Common Mistakes Fathers make in Divorce


Common Mistakes Fathers make in Divorce

Lots of men are angry and hurt when faced with divorce papers. Due to these emotions, fathers make common mistakes in the divorce process and end up hurting their wallets, their children, even themselves. With a little forethought and preparation you can avoid these hazards and help make the transition as smooth as possible for you and your children.

Lots of guys for instance use litigation as a force for revenge. They drive up the cost as a tactic to try to make their ex crack. Everyone in the process suffers because of it and you come out looking like the bad guy. Some states even have laws against this. If you purposely make moves in order to drive up the cost you could be hit with a pretty hefty fine. Instead, think of your overall goals. Don’t be led astray by an attorney who would want to take part in such practices. Do your research and pick an attorney that’s right for you. Keep your emotions in check and don’t use the legal process as a vindictive device, or a way to throw a temper tantrum.

Another problem lots of men make is financially stretching themselves too thin. There is alimony, child support, and your own expenses. You could easily work yourself to death and not get anywhere in the process. Make sure you plan out your financial goals and strategy with an attorney, perhaps even an accountant. Having a financial game plan in place will help you manage your life properly. You’ll also want to consult with an attorney concerning your goals in regards to your children. Do you want joint custody, visitation or what? Know what you are aiming for, what is reasonable, what emotional state your ex is in and what she will likely go for. The most important thing of course is the children. But a lot of couples get caught in trying to hurt one another and the kids get caught in the middle.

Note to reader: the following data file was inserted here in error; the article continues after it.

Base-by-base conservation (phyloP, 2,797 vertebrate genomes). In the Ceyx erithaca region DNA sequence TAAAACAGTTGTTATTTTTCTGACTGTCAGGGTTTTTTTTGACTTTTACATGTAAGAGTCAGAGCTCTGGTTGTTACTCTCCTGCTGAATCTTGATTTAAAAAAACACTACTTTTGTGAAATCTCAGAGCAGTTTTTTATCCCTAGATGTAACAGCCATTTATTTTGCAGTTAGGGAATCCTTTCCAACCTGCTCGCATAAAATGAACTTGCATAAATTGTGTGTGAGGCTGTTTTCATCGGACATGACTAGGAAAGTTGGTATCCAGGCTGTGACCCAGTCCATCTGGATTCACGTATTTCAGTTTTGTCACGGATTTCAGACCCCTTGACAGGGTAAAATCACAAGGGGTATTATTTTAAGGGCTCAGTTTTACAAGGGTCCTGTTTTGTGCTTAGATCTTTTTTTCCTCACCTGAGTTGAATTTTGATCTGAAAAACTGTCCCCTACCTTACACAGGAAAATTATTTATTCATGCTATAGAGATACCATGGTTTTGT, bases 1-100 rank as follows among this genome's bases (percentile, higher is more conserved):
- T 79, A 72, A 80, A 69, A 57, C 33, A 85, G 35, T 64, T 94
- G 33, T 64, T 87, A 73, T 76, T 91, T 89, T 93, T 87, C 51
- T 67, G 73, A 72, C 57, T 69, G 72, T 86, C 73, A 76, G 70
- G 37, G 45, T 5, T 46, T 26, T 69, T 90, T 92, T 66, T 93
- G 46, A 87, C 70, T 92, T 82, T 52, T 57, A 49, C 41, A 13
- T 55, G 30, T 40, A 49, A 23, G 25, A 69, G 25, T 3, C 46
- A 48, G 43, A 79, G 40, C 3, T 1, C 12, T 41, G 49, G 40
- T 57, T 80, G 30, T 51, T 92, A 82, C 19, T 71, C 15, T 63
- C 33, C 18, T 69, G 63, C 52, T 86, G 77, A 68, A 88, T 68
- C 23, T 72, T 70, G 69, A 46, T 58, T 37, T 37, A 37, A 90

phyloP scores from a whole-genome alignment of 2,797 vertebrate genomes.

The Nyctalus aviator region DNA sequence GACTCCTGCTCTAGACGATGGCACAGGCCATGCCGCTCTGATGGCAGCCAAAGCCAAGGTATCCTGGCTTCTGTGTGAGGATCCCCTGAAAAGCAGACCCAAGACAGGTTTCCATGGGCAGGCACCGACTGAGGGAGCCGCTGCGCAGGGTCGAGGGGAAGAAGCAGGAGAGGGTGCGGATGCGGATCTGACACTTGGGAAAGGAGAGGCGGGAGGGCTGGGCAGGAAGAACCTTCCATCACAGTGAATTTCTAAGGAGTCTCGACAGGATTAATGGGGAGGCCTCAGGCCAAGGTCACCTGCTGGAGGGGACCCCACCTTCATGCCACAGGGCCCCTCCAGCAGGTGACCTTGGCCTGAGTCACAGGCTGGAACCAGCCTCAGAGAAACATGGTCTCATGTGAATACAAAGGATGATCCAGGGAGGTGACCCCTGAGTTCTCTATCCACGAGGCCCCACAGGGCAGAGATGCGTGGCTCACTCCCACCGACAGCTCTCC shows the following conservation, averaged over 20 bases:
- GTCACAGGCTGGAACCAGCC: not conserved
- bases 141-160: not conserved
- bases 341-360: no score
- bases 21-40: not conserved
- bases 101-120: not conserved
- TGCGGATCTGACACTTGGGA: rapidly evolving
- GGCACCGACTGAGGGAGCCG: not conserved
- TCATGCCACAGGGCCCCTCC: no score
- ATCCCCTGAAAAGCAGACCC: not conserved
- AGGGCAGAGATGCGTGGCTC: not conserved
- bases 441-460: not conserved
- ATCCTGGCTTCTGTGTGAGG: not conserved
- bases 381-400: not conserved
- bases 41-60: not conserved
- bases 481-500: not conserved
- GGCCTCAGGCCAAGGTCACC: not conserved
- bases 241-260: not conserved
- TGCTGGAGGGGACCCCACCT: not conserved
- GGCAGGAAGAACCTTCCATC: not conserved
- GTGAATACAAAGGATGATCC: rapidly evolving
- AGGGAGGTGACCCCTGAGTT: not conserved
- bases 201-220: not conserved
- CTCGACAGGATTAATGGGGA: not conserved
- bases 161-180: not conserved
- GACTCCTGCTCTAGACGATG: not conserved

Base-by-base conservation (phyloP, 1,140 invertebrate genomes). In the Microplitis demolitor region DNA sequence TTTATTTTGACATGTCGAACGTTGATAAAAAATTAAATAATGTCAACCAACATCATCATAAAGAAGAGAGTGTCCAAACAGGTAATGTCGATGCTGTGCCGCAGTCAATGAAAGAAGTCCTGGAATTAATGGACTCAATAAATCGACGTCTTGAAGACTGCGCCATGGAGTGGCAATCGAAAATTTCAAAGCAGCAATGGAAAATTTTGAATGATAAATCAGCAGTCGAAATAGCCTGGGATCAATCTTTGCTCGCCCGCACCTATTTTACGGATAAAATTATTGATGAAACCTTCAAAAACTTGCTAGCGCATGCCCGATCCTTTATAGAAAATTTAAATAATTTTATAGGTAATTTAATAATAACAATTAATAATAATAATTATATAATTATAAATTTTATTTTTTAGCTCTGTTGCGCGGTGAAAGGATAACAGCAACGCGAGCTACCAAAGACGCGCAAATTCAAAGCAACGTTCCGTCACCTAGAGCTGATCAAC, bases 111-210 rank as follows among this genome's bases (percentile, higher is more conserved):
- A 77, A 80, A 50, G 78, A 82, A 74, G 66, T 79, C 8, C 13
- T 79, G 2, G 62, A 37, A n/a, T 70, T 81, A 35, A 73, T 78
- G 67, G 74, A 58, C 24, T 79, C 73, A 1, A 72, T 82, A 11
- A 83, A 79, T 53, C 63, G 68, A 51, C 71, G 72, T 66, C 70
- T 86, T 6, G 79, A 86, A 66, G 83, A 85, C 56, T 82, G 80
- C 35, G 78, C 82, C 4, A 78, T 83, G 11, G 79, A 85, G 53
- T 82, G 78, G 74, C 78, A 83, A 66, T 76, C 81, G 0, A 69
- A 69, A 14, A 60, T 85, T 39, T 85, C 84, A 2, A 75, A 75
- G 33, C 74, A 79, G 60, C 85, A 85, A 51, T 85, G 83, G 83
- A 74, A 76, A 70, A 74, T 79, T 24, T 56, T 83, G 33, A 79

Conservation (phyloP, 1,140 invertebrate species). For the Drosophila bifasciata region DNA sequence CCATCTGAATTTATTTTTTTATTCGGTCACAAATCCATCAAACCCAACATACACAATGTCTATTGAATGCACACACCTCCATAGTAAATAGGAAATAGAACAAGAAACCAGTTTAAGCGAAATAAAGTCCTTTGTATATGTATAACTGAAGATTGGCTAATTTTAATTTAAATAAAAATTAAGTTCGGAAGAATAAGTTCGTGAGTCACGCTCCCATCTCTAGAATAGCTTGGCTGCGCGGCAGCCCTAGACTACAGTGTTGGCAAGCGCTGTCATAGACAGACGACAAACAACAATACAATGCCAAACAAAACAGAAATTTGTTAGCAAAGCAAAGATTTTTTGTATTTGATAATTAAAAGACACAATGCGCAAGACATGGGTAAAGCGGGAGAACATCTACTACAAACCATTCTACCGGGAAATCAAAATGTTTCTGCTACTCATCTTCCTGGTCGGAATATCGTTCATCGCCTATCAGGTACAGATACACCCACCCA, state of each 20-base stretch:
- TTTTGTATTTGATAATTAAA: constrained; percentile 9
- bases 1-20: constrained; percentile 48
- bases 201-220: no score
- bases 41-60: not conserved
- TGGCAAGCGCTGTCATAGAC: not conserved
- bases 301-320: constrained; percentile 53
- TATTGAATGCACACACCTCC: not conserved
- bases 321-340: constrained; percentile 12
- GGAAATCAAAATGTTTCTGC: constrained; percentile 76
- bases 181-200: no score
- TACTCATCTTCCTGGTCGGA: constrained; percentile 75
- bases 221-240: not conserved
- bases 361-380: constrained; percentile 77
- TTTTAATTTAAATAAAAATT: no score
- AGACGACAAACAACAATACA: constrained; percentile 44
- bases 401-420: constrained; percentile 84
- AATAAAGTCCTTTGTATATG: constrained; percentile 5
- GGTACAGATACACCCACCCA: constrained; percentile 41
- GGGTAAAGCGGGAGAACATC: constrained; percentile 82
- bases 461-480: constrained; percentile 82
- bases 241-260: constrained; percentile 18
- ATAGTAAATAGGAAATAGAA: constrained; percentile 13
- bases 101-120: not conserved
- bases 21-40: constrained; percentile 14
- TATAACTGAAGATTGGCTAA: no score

That said, it’s also important not to give in too much and miss out on having the kids in your life. Children need love, support and attention from both parents regularly. Don’t compromise them out of your life. Do not use the children as leverage in any way. Not only is this despicable it will hurt your relationship with them. Lastly, don’t let child support payments pile up unattended. Or else, with penalties and fees, you’ll soon find yourself in the poor house. For more advice read, Fathers’ Rights: Hard-Hitting and Fair Advice for Every Father Involved in a Custody Dispute by Jeffery M. Leving and Kenneth A. Dachman, Ph.D.

Higher Suicide Rate Among Divorced


Higher Suicide Rate Among Divorced